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Crude-oil futures extended losses in Asian trade Wednesday, pushing Brent crude to its lowest in more than a year. On the New York Mercantile Exchange, light, sweet crude futures for delivery in September traded at $97.09 a barrel at 0452 GMT, down $0.28 in the Globex electronic session. September Brent crude on London’s ICE Futures exchange fell $0.40 to $102.62 a barrel.

Brent crude traded at its lowest since early July 2013 after the International Energy Agency cut global demand forecasts yesterday for both 2014 and 2015, and said markets remain well supplied despite events in the Middle East and Ukraine.

The U.S. Energy Information Administration also cut its forecast for global oil consumption in 2014 and 2015 in its monthly short-term energy outlook published Tuesday, although it noted slowing oil production growth by countries outside the OPEC cartel.

Late Tuesday, the American Petroleum Institute, a trade body, said U.S. crude stocks for the week ended Aug. 8 rose by 229,000 barrels. An increase in stockpiles is bearish for Nymex crude.

The U.S. EIA will publish its inventory data later Wednesday and analysts expect stocks to have dropped by 1.7 million barrels.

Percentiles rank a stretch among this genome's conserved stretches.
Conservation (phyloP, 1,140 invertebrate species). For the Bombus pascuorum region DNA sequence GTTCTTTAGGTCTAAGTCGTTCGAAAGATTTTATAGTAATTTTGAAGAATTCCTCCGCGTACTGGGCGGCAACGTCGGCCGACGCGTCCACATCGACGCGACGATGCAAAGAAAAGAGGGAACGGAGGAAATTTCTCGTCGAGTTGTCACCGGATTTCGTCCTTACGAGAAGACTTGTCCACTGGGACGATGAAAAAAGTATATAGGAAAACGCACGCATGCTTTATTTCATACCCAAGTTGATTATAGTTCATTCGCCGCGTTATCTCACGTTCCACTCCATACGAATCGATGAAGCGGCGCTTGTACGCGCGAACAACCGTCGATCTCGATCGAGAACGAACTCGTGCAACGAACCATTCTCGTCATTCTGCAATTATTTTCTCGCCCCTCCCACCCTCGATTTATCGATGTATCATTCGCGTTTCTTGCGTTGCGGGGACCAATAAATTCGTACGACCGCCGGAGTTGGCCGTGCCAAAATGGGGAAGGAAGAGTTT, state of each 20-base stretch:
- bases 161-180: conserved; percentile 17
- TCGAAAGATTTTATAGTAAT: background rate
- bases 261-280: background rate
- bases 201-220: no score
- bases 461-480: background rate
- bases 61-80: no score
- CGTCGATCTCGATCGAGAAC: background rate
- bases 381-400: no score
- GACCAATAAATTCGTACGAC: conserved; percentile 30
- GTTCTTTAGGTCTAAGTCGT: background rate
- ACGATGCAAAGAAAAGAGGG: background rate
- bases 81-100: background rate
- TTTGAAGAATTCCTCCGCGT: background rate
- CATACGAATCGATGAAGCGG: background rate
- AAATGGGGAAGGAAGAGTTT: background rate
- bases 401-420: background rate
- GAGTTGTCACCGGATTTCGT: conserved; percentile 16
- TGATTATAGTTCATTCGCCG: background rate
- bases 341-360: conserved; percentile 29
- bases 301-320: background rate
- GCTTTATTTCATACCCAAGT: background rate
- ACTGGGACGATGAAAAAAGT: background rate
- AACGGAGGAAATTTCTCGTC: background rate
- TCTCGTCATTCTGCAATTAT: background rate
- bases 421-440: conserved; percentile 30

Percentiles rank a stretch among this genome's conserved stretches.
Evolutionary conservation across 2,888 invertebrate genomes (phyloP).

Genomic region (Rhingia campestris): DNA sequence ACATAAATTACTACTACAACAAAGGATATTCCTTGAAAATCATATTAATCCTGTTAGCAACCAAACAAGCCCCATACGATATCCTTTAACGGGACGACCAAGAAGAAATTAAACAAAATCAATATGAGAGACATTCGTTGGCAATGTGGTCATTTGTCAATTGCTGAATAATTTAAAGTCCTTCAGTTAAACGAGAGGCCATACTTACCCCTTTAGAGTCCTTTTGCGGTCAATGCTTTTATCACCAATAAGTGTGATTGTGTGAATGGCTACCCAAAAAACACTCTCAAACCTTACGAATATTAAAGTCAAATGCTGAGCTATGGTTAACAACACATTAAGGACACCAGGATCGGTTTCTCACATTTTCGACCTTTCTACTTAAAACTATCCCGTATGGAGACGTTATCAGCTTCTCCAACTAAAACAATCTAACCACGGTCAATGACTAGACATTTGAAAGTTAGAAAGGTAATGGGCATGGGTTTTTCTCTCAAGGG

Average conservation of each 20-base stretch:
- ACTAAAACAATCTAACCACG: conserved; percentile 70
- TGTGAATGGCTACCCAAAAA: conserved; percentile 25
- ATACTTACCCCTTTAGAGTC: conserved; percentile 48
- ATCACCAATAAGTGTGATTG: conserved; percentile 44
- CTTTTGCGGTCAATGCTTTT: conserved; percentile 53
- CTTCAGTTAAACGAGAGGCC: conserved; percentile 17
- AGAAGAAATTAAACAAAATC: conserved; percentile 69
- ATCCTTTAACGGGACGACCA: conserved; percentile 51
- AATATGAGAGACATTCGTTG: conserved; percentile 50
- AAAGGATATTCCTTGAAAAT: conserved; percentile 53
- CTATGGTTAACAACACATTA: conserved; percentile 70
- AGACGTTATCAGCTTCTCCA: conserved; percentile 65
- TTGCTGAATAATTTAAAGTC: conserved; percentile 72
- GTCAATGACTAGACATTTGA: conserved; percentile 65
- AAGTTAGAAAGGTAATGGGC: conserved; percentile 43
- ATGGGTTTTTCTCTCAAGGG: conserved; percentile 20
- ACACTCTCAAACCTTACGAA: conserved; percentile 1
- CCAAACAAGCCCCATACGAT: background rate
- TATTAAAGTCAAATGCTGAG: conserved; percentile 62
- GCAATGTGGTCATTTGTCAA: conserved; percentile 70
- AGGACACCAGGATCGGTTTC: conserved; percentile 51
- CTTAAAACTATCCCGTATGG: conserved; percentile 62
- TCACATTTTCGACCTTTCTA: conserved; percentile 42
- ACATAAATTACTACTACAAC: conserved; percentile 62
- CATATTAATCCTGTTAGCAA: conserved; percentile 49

“September Brent crude oil has now broken beneath established supports, with a test of the $100 psychological mark looking like more of a possibility,” analyst Tim Evans at Citi Futures said, adding that he would “simply watch for signs of exhaustion or the development of a bullish divergence to herald a possible turn.”

While market participants are wary of calling a bottom on oil prices yet, some are hopeful that seasonal demand will start eating into the inventory glut built up so far this year.

Following the recent major liquidation of speculative length in Brent crude futures by 45% and the associated fall in prices, the Brent price is expected to trend upwards for the next three months and remain in the range of $105-$111 a barrel, analysts at consulting firm KBC Advanced Technologies said.

Nymex reformulated gasoline blendstock for September–the benchmark gasoline contract–fell 88 points to $2.7257 a gallon, while September heating oil traded at $2.8458, 8 points higher.

ICE gasoil for September changed hands at $871.75 a metric ton, down $3.00 from Tuesday’s settlement.